Proofing Documents

Proofing Documents

The process of producing an accurate sample of a document or printed piece for internal or client review is called proofing. Composite proofing, also known as comprehensive proofing, is used in commercial printing and produces an output of the document’s images, line art and text elements. Off-press proofing checks for a document’s images, pagination and colors. In other words, how a document will look when it prints. Before sending a document to a printing press, proofread it for errors.

20 Proofreading Tips:

– Use a red pen to proofread and mark errors.
– Read the document forward, checking for proper grammar.
– Read the document backward, checking for misspellings.
– Check and recheck dates, names, addresses and phone numbers.
– Check headlines and subheadings.
– Check spacing and margins.
– Check photos and illustrations, and for correct captions.
– Check quotes and documentation.
– Check abbreviations and contractions.
– Check for doubled words, such as to to.
– Check fonts, punctuation and fragments.
– Check subject/verb agreement.
– Check nouns and verbs, and avoid slang words, unless appropriate, jargon, and cliches.
– Check for consistent verb tenses and voice.
– Check for paraphrasing.
– Read the document aloud. Ask someone else to read it aloud.
– Turn the document upside down to eliminate word distractions, then check it again.
– Note that spell check recognizes there, their and they’re as the same.
– When in doubt, reference a dictionary or thesaurus.
– Take a break and then proofread it again.

Conducting Market Research

Conducting Market Research

The Importance of Market Research

Brochures, tear sheets, business plans, marketing campaigns, direct mail, catalogs, reports and sales information sheets need to land in a writer’s in-box first. Researching the product or service before writing is the most important step, and is often ignored. So, what information should be studied prior to writing?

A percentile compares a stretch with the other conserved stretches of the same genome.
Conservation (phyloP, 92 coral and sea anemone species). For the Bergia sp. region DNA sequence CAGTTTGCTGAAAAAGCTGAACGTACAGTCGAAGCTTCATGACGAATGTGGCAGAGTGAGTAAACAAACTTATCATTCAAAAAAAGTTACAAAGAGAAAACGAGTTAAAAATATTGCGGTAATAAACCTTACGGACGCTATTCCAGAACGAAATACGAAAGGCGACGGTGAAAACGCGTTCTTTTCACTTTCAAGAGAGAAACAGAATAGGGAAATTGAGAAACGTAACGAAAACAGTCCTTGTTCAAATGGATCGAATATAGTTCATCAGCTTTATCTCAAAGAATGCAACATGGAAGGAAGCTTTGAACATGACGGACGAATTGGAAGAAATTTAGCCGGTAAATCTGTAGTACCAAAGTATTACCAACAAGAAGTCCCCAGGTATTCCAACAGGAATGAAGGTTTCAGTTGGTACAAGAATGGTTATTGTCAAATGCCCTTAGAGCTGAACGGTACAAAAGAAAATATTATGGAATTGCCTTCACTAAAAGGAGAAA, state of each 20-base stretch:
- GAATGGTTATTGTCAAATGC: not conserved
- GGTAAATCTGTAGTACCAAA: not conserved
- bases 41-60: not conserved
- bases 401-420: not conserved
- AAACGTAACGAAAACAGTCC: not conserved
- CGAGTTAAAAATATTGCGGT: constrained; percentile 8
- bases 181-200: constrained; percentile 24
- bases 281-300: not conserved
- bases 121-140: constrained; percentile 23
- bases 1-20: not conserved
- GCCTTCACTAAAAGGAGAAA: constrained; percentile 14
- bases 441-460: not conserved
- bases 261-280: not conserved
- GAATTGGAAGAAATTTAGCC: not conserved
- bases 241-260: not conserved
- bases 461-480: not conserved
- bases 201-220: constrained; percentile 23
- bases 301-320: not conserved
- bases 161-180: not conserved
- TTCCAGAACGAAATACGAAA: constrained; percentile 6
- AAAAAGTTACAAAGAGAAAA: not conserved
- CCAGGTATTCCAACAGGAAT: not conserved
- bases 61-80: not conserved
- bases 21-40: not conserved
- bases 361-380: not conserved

– What are the features and technologies of the product or service?
– How do the features benefit the consumer and what’s in it for them?
– What are the consumer advantages of using the product or service?
– What are the disadvantages and how does the manufacturer counter them?
– What is the product or service guarantee, such as repair and replacement guidelines?
– How does the product or service compete in the business market?

Understanding the product or service in-and-out is the first step. Next, who is the consumer, or target audience, of this product or service?

– What are the demographics, or external characteristics, of the target audience?
– What are the psychographics, or internal characteristics, of the target audience?
– What is the main concern to consumers about the product or service?
– What motivates the target audience to purchase the product or use the service?

Understanding the target audience on paper is one thing, but understanding how the target audience speaks, thinks and acts is another. Read the magazines the target audience subscribes to. Attend trade shows and review trade publications. Schedule a focus group, or request former transcripts. Writing for a target audience is very difficult without first conducting some research. There’s a huge difference between “faster shopping,” which is vague, and “faster shopping with more checkout lanes,” which focuses on how shopping is easier. Focus on what the target audience needs and answer how.

To answer how, you must know the difference between features and benefits. Features are characteristics helping the consumer differentiate between products or services in the market. Benefits show the consumer how the product or service features meet their needs.

Consumers want to know how a product or service can make them happier, richer, smarter or fitter than the average consumer. In order to measure results, first review the main focus of the campaign. The focus determines whether the campaign generates sales or inquiries, answers questions, establishes brand recognition, revamps brand identity, introduces products or services, or changes concepts.